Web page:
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GCSE: Forces and Motion
Set aside a few hours every week to re-read old notes, play revision games, make mind maps etc. Find what works for you.
723 GCSE Forces and Motion essays
- Marked by Teachers essays 5
- Peer Reviewed essays 15
*** An interesting report but there are some concerns over the validity of the results.
Planning. There needed to have been much more thought put in regarding the control of…
- Essay length: 1643 words
- Submitted: 24/12/2006
- Marked by teacher: Stephanie Wells 01/03/2013
Overall a 3 star piece of work. The practical procedure should yield some valid data. It is a method that could be followed by other people. The conclusion could be…
- Essay length: 547 words
- Submitted: 28/08/2003
- Marked by teacher: Brady Smith 13/03/2013
The writer has gone into great detail in order to answer the question, and as a result produced a brilliant and well written report. It was good for the writer…
- Essay length: 3683 words
- Submitted: 26/06/2009
- Reviewed by: cpdavis 01/03/2012
The student answers the question well, he at first explains the theory then makes predictions based on theory. I would recommend this as you get your marks for explaining why…
- Essay length: 2341 words
- Submitted: 27/10/2007
- Reviewed by: jackhli 28/02/2012
Aim To investigate the effect of different masses suspended from a spring on the time period of the spring.3 star(s)
A topic which is beyond the scope of the GCSE syllabus was experimented by the author. It most definitely answered the question to a certain extent, however lack of further…
Balanced and unbalanced forces
- 1 There are many words which mean force. E.g. push, pull, friction, weight, air resistance, tension, thrust. All are measured in newtons (N).
- 2 When a body is acted on by more than one force at the same time, the overall force is called the resultant force. E.g. if a car is pushed to the right with a force of 500 N and to the left with a force of 200 N, the resultant force is 300 N.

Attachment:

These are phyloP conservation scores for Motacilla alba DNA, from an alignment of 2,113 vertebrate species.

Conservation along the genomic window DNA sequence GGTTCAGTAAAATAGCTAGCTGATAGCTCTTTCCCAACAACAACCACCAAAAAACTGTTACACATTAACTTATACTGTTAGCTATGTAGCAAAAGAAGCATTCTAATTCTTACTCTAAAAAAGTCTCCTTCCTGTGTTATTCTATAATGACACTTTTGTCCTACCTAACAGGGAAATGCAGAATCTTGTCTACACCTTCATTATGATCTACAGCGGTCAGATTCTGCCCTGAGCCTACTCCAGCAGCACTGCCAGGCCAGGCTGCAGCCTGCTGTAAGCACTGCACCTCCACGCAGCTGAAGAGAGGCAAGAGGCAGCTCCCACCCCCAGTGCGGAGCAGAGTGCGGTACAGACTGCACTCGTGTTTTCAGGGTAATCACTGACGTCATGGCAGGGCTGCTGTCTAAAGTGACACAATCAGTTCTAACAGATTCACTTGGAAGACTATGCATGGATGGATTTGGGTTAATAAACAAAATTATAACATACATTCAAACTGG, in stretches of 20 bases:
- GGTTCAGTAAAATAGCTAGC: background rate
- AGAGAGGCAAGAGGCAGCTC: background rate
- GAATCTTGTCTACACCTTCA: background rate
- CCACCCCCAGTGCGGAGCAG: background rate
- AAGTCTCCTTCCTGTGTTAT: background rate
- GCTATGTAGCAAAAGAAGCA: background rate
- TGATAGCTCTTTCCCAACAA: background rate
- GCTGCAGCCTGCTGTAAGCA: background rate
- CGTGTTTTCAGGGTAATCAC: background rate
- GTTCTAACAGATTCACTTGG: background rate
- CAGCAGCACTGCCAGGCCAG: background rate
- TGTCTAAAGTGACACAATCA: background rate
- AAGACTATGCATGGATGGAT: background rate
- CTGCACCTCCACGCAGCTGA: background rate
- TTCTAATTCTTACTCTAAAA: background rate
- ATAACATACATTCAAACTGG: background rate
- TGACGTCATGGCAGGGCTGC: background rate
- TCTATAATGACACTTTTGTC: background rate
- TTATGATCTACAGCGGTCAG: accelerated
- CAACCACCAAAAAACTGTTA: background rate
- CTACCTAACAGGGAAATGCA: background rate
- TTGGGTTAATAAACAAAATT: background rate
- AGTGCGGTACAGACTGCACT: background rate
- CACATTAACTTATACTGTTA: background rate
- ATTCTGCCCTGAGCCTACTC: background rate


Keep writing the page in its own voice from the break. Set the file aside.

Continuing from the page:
- 3 When the resultant force is greater than zero, the forces are unbalanced and this will cause a change in speed or direction, or both. For the example of the car, the 200 N resultant force would cause the car’s speed to increase so the car is accelerating.
- 4 What if the brakes are applied to the car? The braking force acts in the opposite way to the direction in which the car is moving. This time the speed decreases and the car is decelerating.
- 5 When the resultant force is zero, the forces are balanced. The body will continue to move with a constant speed in the same direction. This is true for a skydiver falling with a constant speed called the terminal speed. The air resistance is equal to the weight.
- 1 When the forces on a body are unbalanced, the resultant force, F causes an acceleration, a. We can calculate the acceleration using an equation F = ma.
- 2 In this equation m is the mass of the body measured in kilograms (kg). F is the force measured in newtons (N) and a is the acceleration measured in m/s2.
You should practice how to write the equation in three different ways by rearranging it:
1) F = ma
2) m = F/a
3) a = F/m
- 4 Suppose a resultant force of 20 N acts on a body giving it an acceleration of 4 m/s2. What is the mass of the body? Choose an equation for m, so we use m=F/a = 20/4 = 5N.
- 5 A car of mass 2000 kg is acted on by a force of 500 N. What is the acceleration? Choose the equation for a, so we use a = F/m = 500/2000 = 0.25 m/s2.
Motion under gravity
- 1 The weight of a body, W is a force and it can be calculated from the equation W=mg. g is the gravitational field strength. On Earth, g has a value of 9.81 N/kg.
- 2 What is the weight of a mass of 20 kg? W = mg = 20 x 9.81 = 196.2 N
- 3 On the Moon, the value of g is much smaller than on Earth , so the same body will have a smaller weight . The value of g on the Moon is about one sixth of g on Earth so the weight will be ⅙ of the weight on Earth. So the mass of a body doesn’t change when the body is moved from the Earth to the Moon but its weight changes.
- 4 If weight is the only force acting on a body, then we can use the weight to calculate the acceleration when a body is released. What is the acceleration of an apple of mass 0.1 kg which falls from a tree? W = mg = 0.1 x 9.81 = 0.981 N. Now we can calculate the acceleration using a = F/m. (Remember that F=W) so a = 0.981/0.1 = 9.81 m/s2.
- 5 Even if we had changed the mass of the apple to 0.2 kg, the acceleration would still be the same! The apples would hit the ground at the same time.
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